September 27, 2004 11:50 AM PDT

PalmSource to unveil smart-phone software

Related Stories

Five tech firms at a crossroads

September 8, 2004

Sony to exit key handheld arenas

June 1, 2004
PalmSource will go after the emerging smart-phone market with its latest operating system, looking to grow beyond its core handheld business.

As expected, the market-share leader in handheld operating systems plans to announce on Tuesday the Cobalt 6.1, its first product specifically aimed at smart phones, at a developer conference in Munich. Last week, the company disappointed Wall Street with a cloudy quarterly outlook, citing uncertainty because of the withdrawal of Sony, a significant licensee, from the handheld field in all markets except in Japan.

To assuage concerns about its future, the company is targeting the smart-phone market. Cobalt, previously code-named Sahara, has been in development for about a year. Among its features are telephony capabilities, a native e-mail application, a Web browser and integrated Wi-Fi and Bluetooth wireless features. It also adds improved security features and enhanced capacity to open several programs simultaneously.

"Our competitors are throwing a bunch of technology out there and trying to sell a bag of features," said Michael Mace, chief competitive officer at PalmSource. "We're asking 'What do the users really need?' just like we did with the original handhelds?We're fully modernized and fully wireless."

Mace added that if cellular carriers and manufacturers test the operating system and it proves to be compatible with their plans, phones using Cobalt will come out in the first half of next year. There are about 10 different phones in development using the new software.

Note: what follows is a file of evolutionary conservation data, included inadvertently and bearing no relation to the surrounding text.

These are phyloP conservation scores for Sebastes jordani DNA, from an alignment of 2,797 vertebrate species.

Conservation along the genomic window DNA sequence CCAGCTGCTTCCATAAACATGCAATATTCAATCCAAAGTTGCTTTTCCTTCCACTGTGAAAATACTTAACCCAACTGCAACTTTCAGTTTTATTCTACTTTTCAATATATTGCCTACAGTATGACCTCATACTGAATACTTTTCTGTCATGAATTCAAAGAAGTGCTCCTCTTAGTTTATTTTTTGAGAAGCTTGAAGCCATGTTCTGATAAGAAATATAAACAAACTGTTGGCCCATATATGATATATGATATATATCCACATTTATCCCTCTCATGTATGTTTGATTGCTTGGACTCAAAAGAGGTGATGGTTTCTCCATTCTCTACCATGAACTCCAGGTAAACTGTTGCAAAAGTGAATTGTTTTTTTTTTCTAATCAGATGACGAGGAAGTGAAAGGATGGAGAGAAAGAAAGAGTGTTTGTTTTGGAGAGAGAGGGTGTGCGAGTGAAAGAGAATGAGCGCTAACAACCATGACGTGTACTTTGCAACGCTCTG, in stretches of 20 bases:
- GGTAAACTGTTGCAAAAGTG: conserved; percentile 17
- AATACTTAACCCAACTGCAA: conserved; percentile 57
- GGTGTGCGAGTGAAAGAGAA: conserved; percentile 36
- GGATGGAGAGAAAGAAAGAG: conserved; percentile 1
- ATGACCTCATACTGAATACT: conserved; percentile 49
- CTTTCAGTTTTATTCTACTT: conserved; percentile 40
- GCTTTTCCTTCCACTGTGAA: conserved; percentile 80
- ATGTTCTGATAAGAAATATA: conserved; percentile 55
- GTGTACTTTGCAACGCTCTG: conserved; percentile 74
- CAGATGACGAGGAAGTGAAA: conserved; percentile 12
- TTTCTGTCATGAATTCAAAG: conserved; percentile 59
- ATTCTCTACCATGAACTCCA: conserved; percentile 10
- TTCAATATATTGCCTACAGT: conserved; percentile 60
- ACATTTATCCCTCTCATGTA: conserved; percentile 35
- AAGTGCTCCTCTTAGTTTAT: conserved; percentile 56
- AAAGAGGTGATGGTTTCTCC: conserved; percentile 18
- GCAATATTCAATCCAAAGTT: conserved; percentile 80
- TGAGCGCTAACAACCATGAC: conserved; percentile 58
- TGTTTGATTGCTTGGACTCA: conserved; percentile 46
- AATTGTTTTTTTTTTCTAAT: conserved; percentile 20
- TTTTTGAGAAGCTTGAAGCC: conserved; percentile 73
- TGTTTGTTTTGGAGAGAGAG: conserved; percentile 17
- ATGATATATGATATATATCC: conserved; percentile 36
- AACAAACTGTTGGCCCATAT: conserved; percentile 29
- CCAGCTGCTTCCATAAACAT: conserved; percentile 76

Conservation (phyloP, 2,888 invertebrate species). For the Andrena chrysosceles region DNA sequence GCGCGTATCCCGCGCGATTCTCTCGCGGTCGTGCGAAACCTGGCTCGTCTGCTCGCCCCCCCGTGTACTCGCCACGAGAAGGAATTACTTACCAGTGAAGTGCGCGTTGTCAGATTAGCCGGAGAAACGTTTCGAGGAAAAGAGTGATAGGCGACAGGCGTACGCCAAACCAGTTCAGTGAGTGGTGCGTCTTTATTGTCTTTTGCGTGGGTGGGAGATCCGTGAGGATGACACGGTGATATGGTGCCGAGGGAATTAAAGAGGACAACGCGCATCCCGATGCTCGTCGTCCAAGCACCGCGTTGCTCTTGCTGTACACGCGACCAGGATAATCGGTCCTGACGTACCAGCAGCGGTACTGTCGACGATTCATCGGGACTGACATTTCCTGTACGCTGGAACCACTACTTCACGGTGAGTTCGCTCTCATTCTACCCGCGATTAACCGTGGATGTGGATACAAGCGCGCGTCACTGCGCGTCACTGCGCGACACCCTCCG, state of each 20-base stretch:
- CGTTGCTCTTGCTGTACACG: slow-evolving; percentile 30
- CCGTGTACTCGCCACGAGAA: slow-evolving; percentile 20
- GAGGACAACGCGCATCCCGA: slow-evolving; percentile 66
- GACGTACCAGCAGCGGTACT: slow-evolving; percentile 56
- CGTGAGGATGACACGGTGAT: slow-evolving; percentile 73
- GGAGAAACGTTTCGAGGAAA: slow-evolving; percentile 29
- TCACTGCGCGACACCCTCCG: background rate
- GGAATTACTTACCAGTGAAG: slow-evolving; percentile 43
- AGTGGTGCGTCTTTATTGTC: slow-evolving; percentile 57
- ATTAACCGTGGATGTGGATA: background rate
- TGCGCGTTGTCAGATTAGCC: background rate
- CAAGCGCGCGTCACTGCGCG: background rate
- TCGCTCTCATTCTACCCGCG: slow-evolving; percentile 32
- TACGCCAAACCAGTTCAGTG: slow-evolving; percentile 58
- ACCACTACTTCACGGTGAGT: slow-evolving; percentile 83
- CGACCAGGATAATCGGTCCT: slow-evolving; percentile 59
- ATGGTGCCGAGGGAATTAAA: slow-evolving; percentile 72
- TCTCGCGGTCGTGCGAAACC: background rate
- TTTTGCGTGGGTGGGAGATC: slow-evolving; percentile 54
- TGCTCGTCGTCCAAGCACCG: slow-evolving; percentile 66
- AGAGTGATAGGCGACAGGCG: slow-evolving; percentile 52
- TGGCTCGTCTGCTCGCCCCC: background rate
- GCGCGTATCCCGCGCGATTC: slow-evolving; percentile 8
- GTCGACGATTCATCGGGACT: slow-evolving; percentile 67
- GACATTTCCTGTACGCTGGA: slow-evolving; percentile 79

Despite PalmSource's current lead position in the handheld market, analysts predict that rival Microsoft will catch up and surpass the company in the next few years. The Palm OS was used in 51.7 percent of handhelds shipped worldwide in 2003, while Microsoft's operating system was in 38.3 percent of devices. IDC says Microsoft should take over the top spot at the end of this year, with 45.9 percent of the market, compared to 45.1 percent for the Palm OS, and grab a 51 percent share by 2006.

About 35 million devices have been sold running the Palm OS. The company is looking for even bigger numbers by tapping into the mobile phone market, where it currently holds a leading position thanks to devices such as its popular Treo 600.

On Monday, PalmSource announced that GSPDA, Inventec Appliances and Portable Innovation Technology Limited (PiTech) will license the new operating system.

 

Join the conversation

Add your comment

The posting of advertisements, profanity, or personal attacks is prohibited. Click here to review our Terms of Use.

What's Hot

Discussions

Shared

RSS Feeds

Add headlines from CNET News to your homepage or feedreader.